48. 48. BIS Smart Cities Indicators (2/6) Sector Core Indicator Supporting indicator ENVIRONMENT 7.1. Fine Particulate Matter (PM2.5) Concentration (Core Indicator) 7.3. NO2 (Nitrogen Dioxide) Concentration (Supporting Indicator) 7.2. Particulate Matter (PM10) Concentration (Core Indicator) 7.4. SO2 (Sulphur Dioxide) Concentration (Supporting Indicator) 7.6. Green House Gas Emissions Measured in Tones per Capita (Core Indicator) 7.5 O3 (Ozone) Concentration (Supporting Indicator) 7.7. Air Quality Index (Core Indicator) 7.8. Noise Pollution (Core Indicator) 7.9. Quality of Public Water Bodies (Core Indicator) FINANCE 8.1. Debt Service Ratio (Debt Service Expenditure as a Percentage of Municipality’s Own-Source Revenue) (Core Indicator) 8.2. Capital Spending as a Percentage of Total Expenditures (Supporting Indicator) 8.3. Own-Source Revenue as a Percentage of Total Revenues (Supporting Indicator) 8.4. Tax Collected as a Percentage of Tax Billed (Supporting Indicator) FIRE AND EMERGENCY RESPONSE 9.1. Number of Professional Fire Fighters per 100 000 Population (Core Indicator) 9.2. Number of Volunteer and Part-time Firefighters per 100 000 Population (Supporting Indicator) 9.3. Number of Fire Related Deaths per 100 000 Population (Core Indicator) 9.5. Response Time for Emergency Response Services from Initial Call (Supporting Indicator) 9.4. Number of Natural Disaster Related Deaths per 100 000 Population (Core Indicator) 9.6. Response time for Fire Department from initial call (Supporting Indicator)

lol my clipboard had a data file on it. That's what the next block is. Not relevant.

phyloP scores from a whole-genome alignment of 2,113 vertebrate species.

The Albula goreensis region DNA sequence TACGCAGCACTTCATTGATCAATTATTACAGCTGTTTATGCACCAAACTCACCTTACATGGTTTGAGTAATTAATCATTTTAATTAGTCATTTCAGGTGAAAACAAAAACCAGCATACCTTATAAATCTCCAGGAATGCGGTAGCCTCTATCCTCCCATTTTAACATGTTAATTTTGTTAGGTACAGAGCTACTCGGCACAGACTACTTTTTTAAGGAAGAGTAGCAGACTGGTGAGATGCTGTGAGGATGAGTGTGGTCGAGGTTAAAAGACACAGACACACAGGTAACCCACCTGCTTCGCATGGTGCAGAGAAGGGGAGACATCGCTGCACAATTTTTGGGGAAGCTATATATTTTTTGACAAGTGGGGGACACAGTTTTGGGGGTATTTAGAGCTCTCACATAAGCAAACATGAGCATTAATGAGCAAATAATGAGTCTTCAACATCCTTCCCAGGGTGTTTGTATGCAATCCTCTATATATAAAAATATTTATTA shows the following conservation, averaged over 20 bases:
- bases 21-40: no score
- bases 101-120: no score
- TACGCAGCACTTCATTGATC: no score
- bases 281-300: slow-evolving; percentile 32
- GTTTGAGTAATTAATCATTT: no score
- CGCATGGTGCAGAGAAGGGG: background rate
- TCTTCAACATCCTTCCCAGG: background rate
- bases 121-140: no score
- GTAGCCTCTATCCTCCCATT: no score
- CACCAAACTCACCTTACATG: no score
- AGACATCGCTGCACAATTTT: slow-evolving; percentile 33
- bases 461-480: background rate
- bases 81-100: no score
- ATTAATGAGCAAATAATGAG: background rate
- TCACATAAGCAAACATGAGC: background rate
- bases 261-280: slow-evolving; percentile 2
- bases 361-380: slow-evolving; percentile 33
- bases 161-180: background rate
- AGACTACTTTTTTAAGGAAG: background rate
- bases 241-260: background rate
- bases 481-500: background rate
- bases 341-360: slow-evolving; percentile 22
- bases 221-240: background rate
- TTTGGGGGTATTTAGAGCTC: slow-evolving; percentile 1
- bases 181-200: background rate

49. 49. BIS Smart Cities Indicators (3/6) Sector Core Indicator Supporting indicator GOVERNANCE 10.1. Voter Participation in Last Municipal Election (as a Percentage of Eligible Voters) (Core Indicator) 10.3. Percentage of Women Employed in the City Government Workforce (Supporting Indicator) 10.2. Women as a Percentage of Total Elected to City-Level Offices (Core Indicator) 10.4. Number of Convictions for Corruption by City Officials per 100000 Population (Supporting Indicator) 10.1. Voter Participation in Last Municipal Election (as a Percentage of Eligible Voters) (Core Indicator) 10.3. Percentage of Women Employed in the City Government Workforce (Supporting Indicator) 10.2. Women as a Percentage of Total Elected to City-Level Offices (Core Indicator) 10.4. Number of Convictions for Corruption by City Officials per 100000 Population (Supporting Indicator) 10.5. Citizens’ Representation: Number of local official elected to office per 100000 Population (Supporting Indicator) 10.6. Number of Registered Voters as a Percentage of the Voting Age Population (Supporting Indicator) HEALTH 11.1. Average Life Expectancy at Birth (Core Indicator) 11.5. Number of Mental Health Practitioners per 100000 Population (Supporting Indicator) 11.2. Under Age Five Mortality per 1000 Live Births (Core Indicator) 11.6. Number of Nursing and Midwifery Personnel per 100 000 Population (Supporting Indicator) 11.3. Number of In-Patient Hospital Beds per 100000 Population (Core Indicator) 11.7. Suicide Rate per 100 000 Population (Supporting Indicator) 11.4. Number of Physicians per 100000 Population (Core Indicator) RECREATION 12.1. Square Meters of Public Indoor Recreation Space per Capita (Supporting Indicator) 12.2. Square Meters of Public Outdoor Recreation Space per Capita (Supporting Indicator)